The paper develops a “signalling” based theory of discrimination where workers face different incentives for skill acquisition purely because of their group membership. Workers belonging to the disadvantaged group bear substantial signalling cost. The difference in signalling costs between groups is not due to any unexplained group heterogeneity but discriminatory information policy of the employer. Based on its belief about the group, an employer may not acquire relevant information about the workers of this group, even if such information were costless. It is shown that affirmative action policies can help in the presence of nonconvex signalling technology. Factors like co-ordination amongst workers, presence of a ‘dynamic’ labour market and sub-group formation seem to affect the nature and degree of discrimination.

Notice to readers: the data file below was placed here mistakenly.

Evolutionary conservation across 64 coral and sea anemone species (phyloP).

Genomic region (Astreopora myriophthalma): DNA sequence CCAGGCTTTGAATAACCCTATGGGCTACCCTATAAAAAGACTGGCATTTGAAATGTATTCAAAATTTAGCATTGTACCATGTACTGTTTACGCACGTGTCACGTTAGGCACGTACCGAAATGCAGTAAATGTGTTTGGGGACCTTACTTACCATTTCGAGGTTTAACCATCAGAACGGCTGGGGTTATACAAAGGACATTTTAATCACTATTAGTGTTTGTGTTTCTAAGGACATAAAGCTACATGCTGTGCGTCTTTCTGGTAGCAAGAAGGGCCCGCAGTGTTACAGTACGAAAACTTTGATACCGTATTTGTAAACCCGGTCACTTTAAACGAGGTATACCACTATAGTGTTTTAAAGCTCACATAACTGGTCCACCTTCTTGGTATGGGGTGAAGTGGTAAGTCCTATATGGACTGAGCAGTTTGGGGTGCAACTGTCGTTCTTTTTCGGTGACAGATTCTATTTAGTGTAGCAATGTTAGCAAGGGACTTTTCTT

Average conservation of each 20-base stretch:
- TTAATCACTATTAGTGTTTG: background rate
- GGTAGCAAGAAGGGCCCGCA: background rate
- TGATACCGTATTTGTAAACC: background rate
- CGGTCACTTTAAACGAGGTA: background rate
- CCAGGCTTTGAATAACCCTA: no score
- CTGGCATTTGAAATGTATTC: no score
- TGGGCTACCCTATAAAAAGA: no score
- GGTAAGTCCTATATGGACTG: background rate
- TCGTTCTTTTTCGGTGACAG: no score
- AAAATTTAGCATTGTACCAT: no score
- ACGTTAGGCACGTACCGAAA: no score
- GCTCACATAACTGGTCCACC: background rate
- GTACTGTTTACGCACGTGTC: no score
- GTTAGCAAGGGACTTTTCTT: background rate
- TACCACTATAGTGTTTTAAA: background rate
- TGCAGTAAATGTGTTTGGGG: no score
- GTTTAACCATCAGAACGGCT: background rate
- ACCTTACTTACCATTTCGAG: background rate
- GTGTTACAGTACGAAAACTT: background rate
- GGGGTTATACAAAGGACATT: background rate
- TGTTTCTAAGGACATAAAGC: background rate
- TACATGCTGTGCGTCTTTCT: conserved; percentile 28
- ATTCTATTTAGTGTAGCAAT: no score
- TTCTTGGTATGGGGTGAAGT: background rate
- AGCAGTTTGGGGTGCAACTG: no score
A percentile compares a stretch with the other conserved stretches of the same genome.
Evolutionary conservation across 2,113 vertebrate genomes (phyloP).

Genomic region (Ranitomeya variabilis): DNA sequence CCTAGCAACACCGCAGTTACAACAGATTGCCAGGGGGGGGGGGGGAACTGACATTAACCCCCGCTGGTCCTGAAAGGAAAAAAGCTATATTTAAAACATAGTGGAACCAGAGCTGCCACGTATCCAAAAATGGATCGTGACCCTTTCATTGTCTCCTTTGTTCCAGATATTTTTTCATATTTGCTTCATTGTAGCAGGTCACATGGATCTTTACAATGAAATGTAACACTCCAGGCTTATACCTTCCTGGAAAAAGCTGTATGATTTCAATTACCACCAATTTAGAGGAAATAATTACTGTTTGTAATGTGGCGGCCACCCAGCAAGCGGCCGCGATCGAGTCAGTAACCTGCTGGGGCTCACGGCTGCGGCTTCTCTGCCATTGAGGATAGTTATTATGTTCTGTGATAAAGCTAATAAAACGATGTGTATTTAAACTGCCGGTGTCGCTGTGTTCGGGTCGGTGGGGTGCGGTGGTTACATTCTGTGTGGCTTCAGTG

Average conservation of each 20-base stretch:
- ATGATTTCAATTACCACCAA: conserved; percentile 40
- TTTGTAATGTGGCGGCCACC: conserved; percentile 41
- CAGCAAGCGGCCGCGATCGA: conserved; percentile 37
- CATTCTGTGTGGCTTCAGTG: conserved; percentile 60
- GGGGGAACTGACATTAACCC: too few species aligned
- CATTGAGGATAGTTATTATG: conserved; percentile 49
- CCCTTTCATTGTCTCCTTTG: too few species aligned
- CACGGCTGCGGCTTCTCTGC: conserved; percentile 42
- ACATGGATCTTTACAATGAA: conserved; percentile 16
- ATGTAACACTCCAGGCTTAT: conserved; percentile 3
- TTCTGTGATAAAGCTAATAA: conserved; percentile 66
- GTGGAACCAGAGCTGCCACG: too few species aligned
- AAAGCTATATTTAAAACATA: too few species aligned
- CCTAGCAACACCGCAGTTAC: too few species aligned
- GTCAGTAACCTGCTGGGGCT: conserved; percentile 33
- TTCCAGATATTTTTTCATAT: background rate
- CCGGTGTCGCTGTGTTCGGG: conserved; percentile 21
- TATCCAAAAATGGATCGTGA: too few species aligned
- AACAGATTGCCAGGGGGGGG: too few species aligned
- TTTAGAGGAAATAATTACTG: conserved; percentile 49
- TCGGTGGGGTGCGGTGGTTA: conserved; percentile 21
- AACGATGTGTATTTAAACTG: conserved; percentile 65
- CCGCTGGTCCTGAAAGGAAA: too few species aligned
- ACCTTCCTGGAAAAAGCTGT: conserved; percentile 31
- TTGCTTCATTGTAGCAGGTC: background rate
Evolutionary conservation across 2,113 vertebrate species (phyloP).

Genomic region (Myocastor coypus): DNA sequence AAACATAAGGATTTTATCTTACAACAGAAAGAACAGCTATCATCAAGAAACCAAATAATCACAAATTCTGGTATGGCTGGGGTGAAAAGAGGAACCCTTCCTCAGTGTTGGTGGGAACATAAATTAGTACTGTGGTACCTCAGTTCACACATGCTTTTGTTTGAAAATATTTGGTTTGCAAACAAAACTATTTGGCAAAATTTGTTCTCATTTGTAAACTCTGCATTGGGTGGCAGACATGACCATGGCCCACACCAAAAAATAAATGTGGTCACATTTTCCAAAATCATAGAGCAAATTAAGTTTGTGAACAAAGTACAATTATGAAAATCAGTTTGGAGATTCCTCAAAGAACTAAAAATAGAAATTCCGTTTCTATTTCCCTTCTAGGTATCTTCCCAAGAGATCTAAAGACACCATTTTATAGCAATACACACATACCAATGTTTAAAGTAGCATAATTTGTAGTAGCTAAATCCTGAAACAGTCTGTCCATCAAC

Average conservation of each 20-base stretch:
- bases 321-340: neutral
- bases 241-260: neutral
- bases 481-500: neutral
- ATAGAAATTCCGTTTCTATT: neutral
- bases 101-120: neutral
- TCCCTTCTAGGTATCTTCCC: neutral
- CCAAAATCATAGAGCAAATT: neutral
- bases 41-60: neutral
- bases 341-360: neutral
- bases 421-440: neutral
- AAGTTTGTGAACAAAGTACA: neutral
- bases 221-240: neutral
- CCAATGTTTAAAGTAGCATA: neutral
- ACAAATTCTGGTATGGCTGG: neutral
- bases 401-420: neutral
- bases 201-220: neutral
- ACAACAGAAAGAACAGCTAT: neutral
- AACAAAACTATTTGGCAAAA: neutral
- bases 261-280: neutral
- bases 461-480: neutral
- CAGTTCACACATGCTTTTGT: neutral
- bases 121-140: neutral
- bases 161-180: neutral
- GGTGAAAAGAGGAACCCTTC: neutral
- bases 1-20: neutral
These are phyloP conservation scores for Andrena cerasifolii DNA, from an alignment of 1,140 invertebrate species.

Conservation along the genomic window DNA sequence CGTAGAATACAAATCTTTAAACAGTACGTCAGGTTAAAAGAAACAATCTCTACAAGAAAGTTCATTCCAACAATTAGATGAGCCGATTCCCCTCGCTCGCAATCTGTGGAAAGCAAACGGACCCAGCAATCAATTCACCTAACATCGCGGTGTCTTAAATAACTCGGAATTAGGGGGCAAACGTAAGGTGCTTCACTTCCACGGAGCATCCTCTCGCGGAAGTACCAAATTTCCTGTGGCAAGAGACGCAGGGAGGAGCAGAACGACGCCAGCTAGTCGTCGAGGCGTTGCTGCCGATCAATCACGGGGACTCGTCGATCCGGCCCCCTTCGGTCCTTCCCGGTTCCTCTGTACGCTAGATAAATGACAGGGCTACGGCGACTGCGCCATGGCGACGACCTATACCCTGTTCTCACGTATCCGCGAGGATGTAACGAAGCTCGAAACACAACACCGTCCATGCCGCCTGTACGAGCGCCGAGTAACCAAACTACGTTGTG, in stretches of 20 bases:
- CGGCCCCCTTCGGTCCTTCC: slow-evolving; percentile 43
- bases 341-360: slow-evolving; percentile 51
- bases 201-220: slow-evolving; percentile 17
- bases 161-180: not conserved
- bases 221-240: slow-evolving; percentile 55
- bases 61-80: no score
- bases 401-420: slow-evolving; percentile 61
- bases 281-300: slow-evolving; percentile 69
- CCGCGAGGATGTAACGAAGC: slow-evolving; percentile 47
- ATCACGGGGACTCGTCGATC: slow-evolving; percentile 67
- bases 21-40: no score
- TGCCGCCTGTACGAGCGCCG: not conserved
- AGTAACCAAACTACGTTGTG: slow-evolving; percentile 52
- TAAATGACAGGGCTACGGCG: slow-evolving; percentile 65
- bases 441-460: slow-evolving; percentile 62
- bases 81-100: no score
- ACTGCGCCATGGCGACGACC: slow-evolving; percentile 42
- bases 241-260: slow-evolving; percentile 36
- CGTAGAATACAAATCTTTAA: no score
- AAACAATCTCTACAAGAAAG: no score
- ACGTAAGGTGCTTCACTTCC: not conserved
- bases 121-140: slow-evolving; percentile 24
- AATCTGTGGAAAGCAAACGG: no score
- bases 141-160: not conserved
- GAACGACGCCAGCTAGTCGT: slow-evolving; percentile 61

|Name||Dundee Discussion Papers in Economics|
|Publisher||University of Dundee|
- Affirmative action
- Information acquisition